The neighborhood contains several residential homes and some small businesses including Sunshine Herbs, the UPS customer center, an archery shop, a dental office, Aunt Nancy’s Restaurant and others.
“We have a 78 percent success rate of people getting into their own housing within 90 days – and that’s without any government assistance,” Sherman shared with the audience.
“This is my passion because I was homeless at one time in my life,” Sherman explained. “I wasn’t a drug addict. I wasn’t a bum; I was just in a situation that can happen to anyone.”
“We want to buy this building because it suits our needs well and we want to be fully invested in the community,” assures Sherman.
Salvation Army Case Manager Maria Stokes explained how the program is structured, from intake to application review and resident rules.
“Our program has 32 written rules; it’s not just a fly-by-night program,” says Stokes. “This is a clean and sober program. No alcohol or drugs are allowed and there are not exceptions.”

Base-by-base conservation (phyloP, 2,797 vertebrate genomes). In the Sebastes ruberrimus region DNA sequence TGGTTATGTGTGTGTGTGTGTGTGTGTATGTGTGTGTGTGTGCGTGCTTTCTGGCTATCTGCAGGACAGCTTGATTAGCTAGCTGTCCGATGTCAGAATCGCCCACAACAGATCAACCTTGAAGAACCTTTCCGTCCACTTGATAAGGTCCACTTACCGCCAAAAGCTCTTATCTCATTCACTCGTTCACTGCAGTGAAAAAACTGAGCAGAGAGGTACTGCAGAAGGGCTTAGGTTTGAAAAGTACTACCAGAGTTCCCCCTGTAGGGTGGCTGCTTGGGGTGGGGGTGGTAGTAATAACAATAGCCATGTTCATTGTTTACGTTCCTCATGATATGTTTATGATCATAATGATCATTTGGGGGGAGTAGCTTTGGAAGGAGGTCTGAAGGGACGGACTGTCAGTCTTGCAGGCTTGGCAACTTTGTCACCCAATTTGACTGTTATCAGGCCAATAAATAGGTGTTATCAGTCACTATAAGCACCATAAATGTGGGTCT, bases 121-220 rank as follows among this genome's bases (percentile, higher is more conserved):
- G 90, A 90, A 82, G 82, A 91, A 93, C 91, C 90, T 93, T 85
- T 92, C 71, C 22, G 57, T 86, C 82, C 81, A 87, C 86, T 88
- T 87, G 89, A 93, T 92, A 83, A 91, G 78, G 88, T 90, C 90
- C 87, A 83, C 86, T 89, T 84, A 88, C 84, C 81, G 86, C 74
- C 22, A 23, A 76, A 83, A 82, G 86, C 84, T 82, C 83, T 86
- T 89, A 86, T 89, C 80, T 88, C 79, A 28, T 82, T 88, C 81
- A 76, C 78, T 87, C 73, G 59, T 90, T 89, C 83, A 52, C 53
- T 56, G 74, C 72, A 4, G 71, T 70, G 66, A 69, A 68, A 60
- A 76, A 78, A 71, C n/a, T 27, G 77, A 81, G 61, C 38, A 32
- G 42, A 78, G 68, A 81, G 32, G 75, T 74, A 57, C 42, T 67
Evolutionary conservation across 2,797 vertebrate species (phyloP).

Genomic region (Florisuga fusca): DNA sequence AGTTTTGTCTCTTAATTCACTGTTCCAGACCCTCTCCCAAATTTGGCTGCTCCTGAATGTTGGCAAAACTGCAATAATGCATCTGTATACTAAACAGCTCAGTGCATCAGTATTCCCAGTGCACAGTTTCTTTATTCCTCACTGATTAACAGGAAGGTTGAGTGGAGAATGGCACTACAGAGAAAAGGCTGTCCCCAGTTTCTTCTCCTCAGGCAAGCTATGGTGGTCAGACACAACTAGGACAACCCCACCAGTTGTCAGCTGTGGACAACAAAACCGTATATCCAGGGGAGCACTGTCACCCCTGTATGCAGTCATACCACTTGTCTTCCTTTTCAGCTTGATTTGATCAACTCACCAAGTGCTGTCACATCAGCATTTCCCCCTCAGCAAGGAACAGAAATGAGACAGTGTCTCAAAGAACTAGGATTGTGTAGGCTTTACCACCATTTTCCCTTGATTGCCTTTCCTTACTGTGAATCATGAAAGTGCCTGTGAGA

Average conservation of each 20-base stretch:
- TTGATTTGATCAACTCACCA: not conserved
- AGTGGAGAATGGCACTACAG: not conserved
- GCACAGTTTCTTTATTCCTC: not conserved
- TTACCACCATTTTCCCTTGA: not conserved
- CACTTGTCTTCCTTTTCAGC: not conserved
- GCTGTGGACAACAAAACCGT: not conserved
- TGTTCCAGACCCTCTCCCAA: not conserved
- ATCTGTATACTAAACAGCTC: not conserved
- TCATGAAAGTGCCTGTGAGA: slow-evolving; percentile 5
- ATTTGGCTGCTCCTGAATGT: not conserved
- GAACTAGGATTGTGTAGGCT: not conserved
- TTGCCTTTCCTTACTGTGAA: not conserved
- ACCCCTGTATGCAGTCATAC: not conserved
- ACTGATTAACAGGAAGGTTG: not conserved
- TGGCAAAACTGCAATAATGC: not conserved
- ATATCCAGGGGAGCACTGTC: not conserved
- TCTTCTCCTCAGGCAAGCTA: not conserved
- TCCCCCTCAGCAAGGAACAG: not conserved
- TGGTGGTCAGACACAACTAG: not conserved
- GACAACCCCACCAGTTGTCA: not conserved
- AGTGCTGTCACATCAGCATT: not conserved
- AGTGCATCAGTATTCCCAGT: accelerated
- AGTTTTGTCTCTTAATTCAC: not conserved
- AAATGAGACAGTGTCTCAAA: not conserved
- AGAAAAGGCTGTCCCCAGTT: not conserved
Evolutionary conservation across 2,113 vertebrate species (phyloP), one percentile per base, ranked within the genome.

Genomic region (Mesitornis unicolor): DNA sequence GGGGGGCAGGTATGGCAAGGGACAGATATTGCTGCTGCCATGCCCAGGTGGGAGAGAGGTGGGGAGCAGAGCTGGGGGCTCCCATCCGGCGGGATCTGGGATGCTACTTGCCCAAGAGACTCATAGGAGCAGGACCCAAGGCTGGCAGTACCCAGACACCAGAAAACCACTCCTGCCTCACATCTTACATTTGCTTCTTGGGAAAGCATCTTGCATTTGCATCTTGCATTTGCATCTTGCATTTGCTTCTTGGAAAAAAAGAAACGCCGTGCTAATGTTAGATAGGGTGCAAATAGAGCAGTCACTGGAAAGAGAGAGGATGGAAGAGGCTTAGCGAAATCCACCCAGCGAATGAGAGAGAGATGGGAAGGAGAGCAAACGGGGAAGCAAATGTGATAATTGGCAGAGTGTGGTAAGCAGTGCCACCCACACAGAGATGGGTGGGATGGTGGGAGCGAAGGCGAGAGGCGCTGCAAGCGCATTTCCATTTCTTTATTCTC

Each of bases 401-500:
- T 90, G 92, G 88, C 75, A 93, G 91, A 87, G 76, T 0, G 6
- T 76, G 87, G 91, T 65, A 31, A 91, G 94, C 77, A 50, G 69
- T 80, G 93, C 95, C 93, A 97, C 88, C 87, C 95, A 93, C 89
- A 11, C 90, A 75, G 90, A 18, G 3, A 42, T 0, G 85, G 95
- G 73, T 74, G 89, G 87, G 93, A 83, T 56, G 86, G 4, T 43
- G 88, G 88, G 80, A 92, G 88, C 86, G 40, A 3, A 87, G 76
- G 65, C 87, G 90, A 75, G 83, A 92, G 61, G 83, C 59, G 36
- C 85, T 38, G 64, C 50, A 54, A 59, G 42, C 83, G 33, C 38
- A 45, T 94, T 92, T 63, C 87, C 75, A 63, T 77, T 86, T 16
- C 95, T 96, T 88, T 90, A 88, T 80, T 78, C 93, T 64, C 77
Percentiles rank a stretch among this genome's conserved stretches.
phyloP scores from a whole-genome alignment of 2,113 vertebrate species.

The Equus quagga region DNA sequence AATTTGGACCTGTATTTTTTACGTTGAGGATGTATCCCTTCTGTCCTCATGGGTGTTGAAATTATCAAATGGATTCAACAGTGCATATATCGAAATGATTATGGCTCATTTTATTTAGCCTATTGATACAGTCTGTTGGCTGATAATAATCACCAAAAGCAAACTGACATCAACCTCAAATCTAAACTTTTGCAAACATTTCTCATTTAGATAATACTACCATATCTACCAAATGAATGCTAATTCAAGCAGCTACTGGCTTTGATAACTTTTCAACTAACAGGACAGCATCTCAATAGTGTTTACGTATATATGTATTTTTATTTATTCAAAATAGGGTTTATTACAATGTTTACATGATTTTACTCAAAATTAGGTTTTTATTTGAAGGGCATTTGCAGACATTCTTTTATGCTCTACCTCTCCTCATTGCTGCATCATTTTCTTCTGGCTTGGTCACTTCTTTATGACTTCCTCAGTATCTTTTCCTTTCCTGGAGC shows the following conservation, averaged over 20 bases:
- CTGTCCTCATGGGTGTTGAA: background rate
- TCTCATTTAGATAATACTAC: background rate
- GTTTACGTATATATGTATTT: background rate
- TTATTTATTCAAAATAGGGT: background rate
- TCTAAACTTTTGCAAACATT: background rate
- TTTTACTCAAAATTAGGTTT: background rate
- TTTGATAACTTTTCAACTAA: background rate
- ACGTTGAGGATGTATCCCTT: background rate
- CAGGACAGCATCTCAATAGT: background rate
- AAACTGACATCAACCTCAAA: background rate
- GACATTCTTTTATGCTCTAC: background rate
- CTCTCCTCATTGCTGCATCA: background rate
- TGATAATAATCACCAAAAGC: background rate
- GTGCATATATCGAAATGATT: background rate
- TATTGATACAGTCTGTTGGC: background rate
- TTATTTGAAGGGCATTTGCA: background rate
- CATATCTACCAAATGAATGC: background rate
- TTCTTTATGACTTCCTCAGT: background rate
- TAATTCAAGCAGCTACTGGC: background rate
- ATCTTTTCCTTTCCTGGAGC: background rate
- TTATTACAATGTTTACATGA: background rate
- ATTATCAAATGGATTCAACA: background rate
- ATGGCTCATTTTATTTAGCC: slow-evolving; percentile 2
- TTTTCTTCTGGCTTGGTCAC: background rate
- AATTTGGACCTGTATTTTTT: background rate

“Once the person goes through the intake process with me, we do a background check. They cannot have any warrants, nor can they be a sex offender,” she adds. “We don’t allow anyone to ‘camp outside’ and stringent job searches are required, six days a week.”
“The transitional housing program is a hand-up, not a hand-out,” Stokes assures.
Testimonial was also given by men and women who had gone through the program successfully. “It really helped me get on my feet and get where I needed to be,” said “Danny J” during the meeting.
“This program gives people the opportunity to have a new life,” says Georgette Hill. “It’s also a working program; you can’t sit down,” she adds.
Not in my backyard
During the meeting, there was strong opposition to the proposed zoning change by residents living closest to the property. They said they supported the mission to help those in need but felt transitional housing was not appropriate or safe in a residential area.
“You’ve got a good thing going but just not in our neighborhood,” conceded area resident Cynthia Whipple. “This is a secure, safe location for our families and we need it to stay that way.”
Whipple suggested that the housing program would “attract crime” and was adamant that, “As a citizen of the community, I oppose the location.”